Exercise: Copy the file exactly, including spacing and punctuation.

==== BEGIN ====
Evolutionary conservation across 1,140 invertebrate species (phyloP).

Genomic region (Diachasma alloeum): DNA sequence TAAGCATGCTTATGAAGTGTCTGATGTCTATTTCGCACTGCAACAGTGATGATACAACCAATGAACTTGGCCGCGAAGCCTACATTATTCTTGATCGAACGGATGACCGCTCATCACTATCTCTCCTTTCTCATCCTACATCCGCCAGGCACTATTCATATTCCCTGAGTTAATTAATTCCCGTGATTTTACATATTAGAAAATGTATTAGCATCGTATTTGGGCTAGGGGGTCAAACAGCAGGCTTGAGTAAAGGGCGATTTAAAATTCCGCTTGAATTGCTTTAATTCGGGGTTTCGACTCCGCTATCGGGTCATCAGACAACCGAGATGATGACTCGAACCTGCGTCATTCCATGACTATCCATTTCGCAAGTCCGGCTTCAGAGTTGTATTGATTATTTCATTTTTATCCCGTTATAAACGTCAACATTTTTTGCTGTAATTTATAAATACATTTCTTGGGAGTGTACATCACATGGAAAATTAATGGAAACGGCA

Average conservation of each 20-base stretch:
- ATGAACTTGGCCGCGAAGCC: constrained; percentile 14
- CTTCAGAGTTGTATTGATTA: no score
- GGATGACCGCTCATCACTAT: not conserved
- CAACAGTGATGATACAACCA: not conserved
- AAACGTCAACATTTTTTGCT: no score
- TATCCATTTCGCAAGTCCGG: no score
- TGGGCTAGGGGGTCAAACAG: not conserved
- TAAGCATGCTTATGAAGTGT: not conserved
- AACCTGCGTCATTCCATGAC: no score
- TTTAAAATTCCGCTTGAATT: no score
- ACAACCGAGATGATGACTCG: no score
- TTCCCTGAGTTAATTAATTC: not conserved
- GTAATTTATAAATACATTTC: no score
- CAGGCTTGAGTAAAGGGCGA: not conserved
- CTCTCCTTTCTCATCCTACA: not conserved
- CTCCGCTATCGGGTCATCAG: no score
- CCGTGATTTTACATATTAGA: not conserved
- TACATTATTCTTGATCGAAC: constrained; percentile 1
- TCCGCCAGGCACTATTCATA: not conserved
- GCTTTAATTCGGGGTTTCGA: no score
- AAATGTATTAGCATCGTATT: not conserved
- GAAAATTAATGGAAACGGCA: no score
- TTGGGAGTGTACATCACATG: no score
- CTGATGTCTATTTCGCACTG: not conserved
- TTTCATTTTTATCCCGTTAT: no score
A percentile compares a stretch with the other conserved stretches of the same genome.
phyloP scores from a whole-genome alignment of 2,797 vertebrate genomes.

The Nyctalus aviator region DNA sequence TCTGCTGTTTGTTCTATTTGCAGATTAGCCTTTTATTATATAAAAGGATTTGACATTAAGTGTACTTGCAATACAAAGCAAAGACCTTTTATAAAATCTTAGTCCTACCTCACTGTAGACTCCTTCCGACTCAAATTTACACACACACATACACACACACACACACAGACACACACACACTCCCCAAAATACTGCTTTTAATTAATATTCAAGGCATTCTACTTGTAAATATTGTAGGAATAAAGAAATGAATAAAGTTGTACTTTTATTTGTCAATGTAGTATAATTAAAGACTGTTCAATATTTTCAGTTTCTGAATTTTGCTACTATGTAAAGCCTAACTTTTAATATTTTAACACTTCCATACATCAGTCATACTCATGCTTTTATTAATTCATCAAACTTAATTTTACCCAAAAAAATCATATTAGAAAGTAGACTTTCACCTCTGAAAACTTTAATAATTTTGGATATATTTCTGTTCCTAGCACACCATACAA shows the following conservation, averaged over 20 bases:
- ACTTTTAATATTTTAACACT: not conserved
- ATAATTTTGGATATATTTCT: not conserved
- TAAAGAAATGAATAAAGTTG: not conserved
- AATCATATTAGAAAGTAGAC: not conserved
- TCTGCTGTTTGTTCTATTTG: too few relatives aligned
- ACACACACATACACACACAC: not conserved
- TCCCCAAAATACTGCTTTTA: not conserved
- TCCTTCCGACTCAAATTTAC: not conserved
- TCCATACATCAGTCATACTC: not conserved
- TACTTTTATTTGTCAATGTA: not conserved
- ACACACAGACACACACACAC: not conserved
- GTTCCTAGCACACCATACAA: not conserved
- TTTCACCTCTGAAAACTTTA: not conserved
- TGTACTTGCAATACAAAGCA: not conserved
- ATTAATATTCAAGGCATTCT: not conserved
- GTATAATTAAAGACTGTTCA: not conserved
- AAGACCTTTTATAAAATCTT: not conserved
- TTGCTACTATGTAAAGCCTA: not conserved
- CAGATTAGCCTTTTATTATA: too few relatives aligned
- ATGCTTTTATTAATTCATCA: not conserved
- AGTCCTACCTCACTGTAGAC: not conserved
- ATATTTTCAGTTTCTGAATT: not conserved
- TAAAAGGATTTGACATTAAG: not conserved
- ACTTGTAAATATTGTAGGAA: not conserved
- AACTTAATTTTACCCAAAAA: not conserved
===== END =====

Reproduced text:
Evolutionary conservation across 1,140 invertebrate species (phyloP).

Genomic region (Diachasma alloeum): DNA sequence TAAGCATGCTTATGAAGTGTCTGATGTCTATTTCGCACTGCAACAGTGATGATACAACCAATGAACTTGGCCGCGAAGCCTACATTATTCTTGATCGAACGGATGACCGCTCATCACTATCTCTCCTTTCTCATCCTACATCCGCCAGGCACTATTCATATTCCCTGAGTTAATTAATTCCCGTGATTTTACATATTAGAAAATGTATTAGCATCGTATTTGGGCTAGGGGGTCAAACAGCAGGCTTGAGTAAAGGGCGATTTAAAATTCCGCTTGAATTGCTTTAATTCGGGGTTTCGACTCCGCTATCGGGTCATCAGACAACCGAGATGATGACTCGAACCTGCGTCATTCCATGACTATCCATTTCGCAAGTCCGGCTTCAGAGTTGTATTGATTATTTCATTTTTATCCCGTTATAAACGTCAACATTTTTTGCTGTAATTTATAAATACATTTCTTGGGAGTGTACATCACATGGAAAATTAATGGAAACGGCA

Average conservation of each 20-base stretch:
- ATGAACTTGGCCGCGAAGCC: constrained; percentile 14
- CTTCAGAGTTGTATTGATTA: no score
- GGATGACCGCTCATCACTAT: not conserved
- CAACAGTGATGATACAACCA: not conserved
- AAACGTCAACATTTTTTGCT: no score
- TATCCATTTCGCAAGTCCGG: no score
- TGGGCTAGGGGGTCAAACAG: not conserved
- TAAGCATGCTTATGAAGTGT: not conserved
- AACCTGCGTCATTCCATGAC: no score
- TTTAAAATTCCGCTTGAATT: no score
- ACAACCGAGATGATGACTCG: no score
- TTCCCTGAGTTAATTAATTC: not conserved
- GTAATTTATAAATACATTTC: no score
- CAGGCTTGAGTAAAGGGCGA: not conserved
- CTCTCCTTTCTCATCCTACA: not conserved
- CTCCGCTATCGGGTCATCAG: no score
- CCGTGATTTTACATATTAGA: not conserved
- TACATTATTCTTGATCGAAC: constrained; percentile 1
- TCCGCCAGGCACTATTCATA: not conserved
- GCTTTAATTCGGGGTTTCGA: no score
- AAATGTATTAGCATCGTATT: not conserved
- GAAAATTAATGGAAACGGCA: no score
- TTGGGAGTGTACATCACATG: no score
- CTGATGTCTATTTCGCACTG: not conserved
- TTTCATTTTTATCCCGTTAT: no score
A percentile compares a stretch with the other conserved stretches of the same genome.
phyloP scores from a whole-genome alignment of 2,797 vertebrate genomes.

The Nyctalus aviator region DNA sequence TCTGCTGTTTGTTCTATTTGCAGATTAGCCTTTTATTATATAAAAGGATTTGACATTAAGTGTACTTGCAATACAAAGCAAAGACCTTTTATAAAATCTTAGTCCTACCTCACTGTAGACTCCTTCCGACTCAAATTTACACACACACATACACACACACACACACAGACACACACACACTCCCCAAAATACTGCTTTTAATTAATATTCAAGGCATTCTACTTGTAAATATTGTAGGAATAAAGAAATGAATAAAGTTGTACTTTTATTTGTCAATGTAGTATAATTAAAGACTGTTCAATATTTTCAGTTTCTGAATTTTGCTACTATGTAAAGCCTAACTTTTAATATTTTAACACTTCCATACATCAGTCATACTCATGCTTTTATTAATTCATCAAACTTAATTTTACCCAAAAAAATCATATTAGAAAGTAGACTTTCACCTCTGAAAACTTTAATAATTTTGGATATATTTCTGTTCCTAGCACACCATACAA shows the following conservation, averaged over 20 bases:
- ACTTTTAATATTTTAACACT: not conserved
- ATAATTTTGGATATATTTCT: not conserved
- TAAAGAAATGAATAAAGTTG: not conserved
- AATCATATTAGAAAGTAGAC: not conserved
- TCTGCTGTTTGTTCTATTTG: too few relatives aligned
- ACACACACATACACACACAC: not conserved
- TCCCCAAAATACTGCTTTTA: not conserved
- TCCTTCCGACTCAAATTTAC: not conserved
- TCCATACATCAGTCATACTC: not conserved
- TACTTTTATTTGTCAATGTA: not conserved
- ACACACAGACACACACACAC: not conserved
- GTTCCTAGCACACCATACAA: not conserved
- TTTCACCTCTGAAAACTTTA: not conserved
- TGTACTTGCAATACAAAGCA: not conserved
- ATTAATATTCAAGGCATTCT: not conserved
- GTATAATTAAAGACTGTTCA: not conserved
- AAGACCTTTTATAAAATCTT: not conserved
- TTGCTACTATGTAAAGCCTA: not conserved
- CAGATTAGCCTTTTATTATA: too few relatives aligned
- ATGCTTTTATTAATTCATCA: not conserved
- AGTCCTACCTCACTGTAGAC: not conserved
- ATATTTTCAGTTTCTGAATT: not conserved
- TAAAAGGATTTGACATTAAG: not conserved
- ACTTGTAAATATTGTAGGAA: not conserved
- AACTTAATTTTACCCAAAAA: not conserved